It’s Not Just Good – It’s Fienne

I had serious doubts about this movie. It looked weird, quirky, and that nudgy kind of funny that irritates like a fruit fly in the face. One minute in, however, and I was completely on board the fruit fly express. The Grand Budapest Hotel is funny in a sharp, refined way that teeters between a stiff upper lip and a cowboy getting drunk in a saloon. The cinematography and design place the film in a vintage-popup-book-like frame and create an artistic piece that is never sore on the eyes. For a combination of romantic poetry, visual creativity, and something that can only be described as “snappy pizzazz”, The Grand Budapest Hotel is a movie that is beautiful to watch, elegant to listen to, and a fun piece of escapism.

The movie starts with a grand hotel in its twilight years. The rooms are mostly vacant, save for a few loner guests, a writer (Jude Law), and one mysterious visitor who claims to be the owner. Over dinner this supposed owner, Mr. Moustafa (F. Murray Abraham), tells his story to the writer and throws us into the 1930s when The Grand Budapest was a hotspot for bored, wealthy Europeans. The undisputed centre of the hotel’s flurry was the concierge, Mr. Gustave (Ralph Fiennes), a man with flare, confidence, and a concrete knowledge of proper etiquette. Not long into the story, one of Gustave’s beloved guests suddenly dies, leaving him a priceless painting and her relatives nothing but a castle full of “worthless junk”. Along with his lobby boy, Zero (Tony Revolori), Gustave springs into action to secure his new fortune and convince the family that he did not kill the old lady for her money.

The Grand Budapest Hotel is indeed quirky, but not in a cheesy, senseless sort of way. The cuts between scenes are sudden and very sharp, but rather than simply moving the story from one scene to the next this feeling of briskness is part of the whole story-telling experience. The pace is incredibly fast, the dialogue is quick, and the characters move like snapping fingers. Artistry plays a huge role here, with as many backdrops as possible looking like photoshopped brochure covers. Each set is arranged by the measurement of a ruler and set up like a pristine photograph before some character or other comes ploughing through it. The whole feel of The Grand Budapest Hotel is close to a late modern piece of art with little characters that hop between the pictures.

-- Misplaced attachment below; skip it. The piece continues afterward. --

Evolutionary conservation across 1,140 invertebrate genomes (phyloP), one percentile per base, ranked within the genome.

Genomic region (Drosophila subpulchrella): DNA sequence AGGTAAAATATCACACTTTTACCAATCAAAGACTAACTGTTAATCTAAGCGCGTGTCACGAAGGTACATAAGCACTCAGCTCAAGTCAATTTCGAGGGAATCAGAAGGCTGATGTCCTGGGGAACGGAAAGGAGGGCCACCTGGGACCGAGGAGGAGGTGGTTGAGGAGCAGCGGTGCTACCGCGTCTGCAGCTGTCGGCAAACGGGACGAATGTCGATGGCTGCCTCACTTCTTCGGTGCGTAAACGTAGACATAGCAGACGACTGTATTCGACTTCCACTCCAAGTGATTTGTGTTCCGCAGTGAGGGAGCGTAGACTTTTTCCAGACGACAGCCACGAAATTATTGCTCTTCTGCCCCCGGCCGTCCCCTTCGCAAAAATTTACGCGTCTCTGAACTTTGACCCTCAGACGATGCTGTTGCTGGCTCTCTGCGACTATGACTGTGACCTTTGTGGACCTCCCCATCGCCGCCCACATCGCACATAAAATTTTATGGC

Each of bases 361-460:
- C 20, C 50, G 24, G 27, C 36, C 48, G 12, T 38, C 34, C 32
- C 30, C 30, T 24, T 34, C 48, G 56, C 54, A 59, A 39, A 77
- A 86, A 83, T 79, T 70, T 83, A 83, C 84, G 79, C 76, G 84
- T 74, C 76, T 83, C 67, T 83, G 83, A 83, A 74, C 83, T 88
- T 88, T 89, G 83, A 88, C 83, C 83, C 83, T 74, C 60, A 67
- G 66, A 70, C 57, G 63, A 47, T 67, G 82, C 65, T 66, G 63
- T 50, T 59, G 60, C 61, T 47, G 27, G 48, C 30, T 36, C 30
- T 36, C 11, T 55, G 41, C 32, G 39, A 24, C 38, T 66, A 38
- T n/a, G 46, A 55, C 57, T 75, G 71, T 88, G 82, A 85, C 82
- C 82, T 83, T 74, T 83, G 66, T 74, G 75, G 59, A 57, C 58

On top of the talents of Ralph Fiennes there are numerous cameos including Adrien Brody, Edward Norton, and Bill Murray, to name a few. I get the feeling that this was an extraordinarily fun movie to work on, with different stars showing up every day, dry humour at every turn, racing across the countryside in a desperate yet polite manner, and essentially playing caricatures of old-fashioned, highly opinionated, courteous snobs. The sort of people whose opening move is to compliment your nail polish before throwing your cat out the window with a well-mannered f* you.

Along with the visual beauty, the dialogue is an art in of itself. The script sounds like a poem, with flow, rhythm, tone, and carefully chosen diction. The dialogue plus the smooth, creative, and mentally unbalanced cast adds up to a bona fide piece of art. Ralph Fiennes never misses a beat (and with dialogue that complex there are plenty of beats to miss) and he succeeds in turning the most ridiculous sentence into a sonnet. The only real out of place character in this painted circus is Edward Norton. He plays a soldier intent on tracking down the illusive Mr. Gustave and bringing him to justice, but Norton’s performance just feels out of time. Like a hologram in a pop-up book.

The Grand Budapest Hotel is fun to watch because everything is just slightly left of centre. The framing of the scenes is so perfect it feels fake, and the characters are wearing so many layers of etiquette they crack ever so slightly under the weight – but just as Alice in Wonderland was a hit for being weird, so too is The Grand Budapest Hotel. It’s beautiful to watch and listen to for the artsy viewer but it’s also steeped in ridiculous hilarity for the rest of us. 9/10.

The Grand Budapest Hotel trailer.

Advertisements

One thought on “It’s Not Just Good – It’s Fienne

Leave a Reply

Fill in your details below or click an icon to log in:

WordPress.com Logo

You are commenting using your WordPress.com account. Log Out / Change )

Twitter picture

You are commenting using your Twitter account. Log Out / Change )

Facebook photo

You are commenting using your Facebook account. Log Out / Change )

Google+ photo

You are commenting using your Google+ account. Log Out / Change )

Connecting to %s